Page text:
The QR float came in at the bottom of the indicated price range ($2.55 a share for institutions, $2.45 for individuals) and the government sold only 66 per cent of the shares, implying a return of $4.1 billion. However, the government announced a return of $4.6 billion. Unsurprisingly, these figures are bogus. To get there the government included some extras, picked up in later reports:
Dividends due to the government from the company and cash proceeds from a debt facility make up the difference between the $4.1bn worth of shares issued and the total revenue figure of $4.6bn.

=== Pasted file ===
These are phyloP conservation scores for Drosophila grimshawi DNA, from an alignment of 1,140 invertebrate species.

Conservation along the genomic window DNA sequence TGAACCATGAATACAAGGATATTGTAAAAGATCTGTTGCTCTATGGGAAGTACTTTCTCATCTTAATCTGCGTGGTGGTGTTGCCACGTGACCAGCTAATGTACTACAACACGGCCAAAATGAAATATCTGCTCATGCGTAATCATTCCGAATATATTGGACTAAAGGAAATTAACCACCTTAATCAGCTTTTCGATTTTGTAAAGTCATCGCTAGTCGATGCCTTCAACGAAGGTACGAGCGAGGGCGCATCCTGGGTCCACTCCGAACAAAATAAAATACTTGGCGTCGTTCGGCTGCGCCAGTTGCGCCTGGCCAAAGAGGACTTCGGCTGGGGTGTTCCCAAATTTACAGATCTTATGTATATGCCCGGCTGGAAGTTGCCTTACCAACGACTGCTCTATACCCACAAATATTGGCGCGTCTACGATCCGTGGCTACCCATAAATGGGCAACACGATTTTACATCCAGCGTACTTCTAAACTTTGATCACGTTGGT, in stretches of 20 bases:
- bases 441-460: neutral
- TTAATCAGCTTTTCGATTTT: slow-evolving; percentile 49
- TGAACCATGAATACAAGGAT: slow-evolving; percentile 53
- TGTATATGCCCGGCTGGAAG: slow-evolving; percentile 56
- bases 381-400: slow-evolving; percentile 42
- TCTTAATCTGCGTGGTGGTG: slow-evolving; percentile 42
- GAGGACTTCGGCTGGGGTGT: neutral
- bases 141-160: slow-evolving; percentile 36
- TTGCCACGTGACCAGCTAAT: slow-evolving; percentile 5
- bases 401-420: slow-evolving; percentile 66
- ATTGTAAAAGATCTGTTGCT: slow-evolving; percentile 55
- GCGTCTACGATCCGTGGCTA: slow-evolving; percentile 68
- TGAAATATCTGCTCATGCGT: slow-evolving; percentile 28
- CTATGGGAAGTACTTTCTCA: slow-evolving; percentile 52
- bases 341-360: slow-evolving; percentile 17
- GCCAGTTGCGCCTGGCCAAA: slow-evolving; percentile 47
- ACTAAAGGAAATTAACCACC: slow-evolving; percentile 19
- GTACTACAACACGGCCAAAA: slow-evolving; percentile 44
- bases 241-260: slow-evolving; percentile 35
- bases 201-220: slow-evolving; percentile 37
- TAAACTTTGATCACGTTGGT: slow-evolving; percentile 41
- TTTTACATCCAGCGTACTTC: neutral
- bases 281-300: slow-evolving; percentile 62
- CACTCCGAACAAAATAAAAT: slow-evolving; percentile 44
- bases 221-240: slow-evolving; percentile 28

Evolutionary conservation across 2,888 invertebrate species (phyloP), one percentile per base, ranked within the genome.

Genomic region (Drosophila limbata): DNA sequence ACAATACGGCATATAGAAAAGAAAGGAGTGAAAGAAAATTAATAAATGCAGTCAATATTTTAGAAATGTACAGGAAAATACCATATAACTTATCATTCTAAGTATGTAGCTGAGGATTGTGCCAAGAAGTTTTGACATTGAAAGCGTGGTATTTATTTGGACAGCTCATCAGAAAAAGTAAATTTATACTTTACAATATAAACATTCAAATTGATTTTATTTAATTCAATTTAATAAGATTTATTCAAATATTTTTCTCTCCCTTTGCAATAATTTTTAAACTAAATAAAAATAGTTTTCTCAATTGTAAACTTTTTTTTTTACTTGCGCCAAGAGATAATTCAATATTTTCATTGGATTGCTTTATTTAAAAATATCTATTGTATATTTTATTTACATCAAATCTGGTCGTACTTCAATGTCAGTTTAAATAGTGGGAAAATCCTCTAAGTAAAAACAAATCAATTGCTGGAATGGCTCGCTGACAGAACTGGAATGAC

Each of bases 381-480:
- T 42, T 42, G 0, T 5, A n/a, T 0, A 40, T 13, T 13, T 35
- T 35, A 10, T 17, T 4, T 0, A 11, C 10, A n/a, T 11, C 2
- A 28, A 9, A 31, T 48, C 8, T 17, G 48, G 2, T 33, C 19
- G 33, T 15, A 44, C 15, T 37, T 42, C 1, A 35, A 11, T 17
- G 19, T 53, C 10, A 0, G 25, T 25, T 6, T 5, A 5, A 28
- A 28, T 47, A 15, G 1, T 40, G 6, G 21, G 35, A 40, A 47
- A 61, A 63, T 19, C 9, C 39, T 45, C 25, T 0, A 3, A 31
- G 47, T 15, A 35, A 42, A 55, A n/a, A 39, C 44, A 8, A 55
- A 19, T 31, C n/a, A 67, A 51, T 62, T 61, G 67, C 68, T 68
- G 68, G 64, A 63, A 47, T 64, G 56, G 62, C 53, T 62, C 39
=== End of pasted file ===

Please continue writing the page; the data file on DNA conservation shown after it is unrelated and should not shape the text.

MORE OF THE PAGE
It’s pretty rich, but par for the course for this government, to treat the dividends from an asset you are selling as part of the sales proceeds.
A couple of points
* The sale just scraped in at the government’s minimum. What are the odds that some favours were called in, and future favours promised, the get the float over the line?
* As I mentioned last time , the government took on $4.3 billion of extra debt when it restructured QR for sale. So, in cash terms, this sale actually leaves the government marginally behind.
Update In the original version I used reports that said the government had retained a 40 per cent holding, which created some additional puzzles. I’ve now fixed this.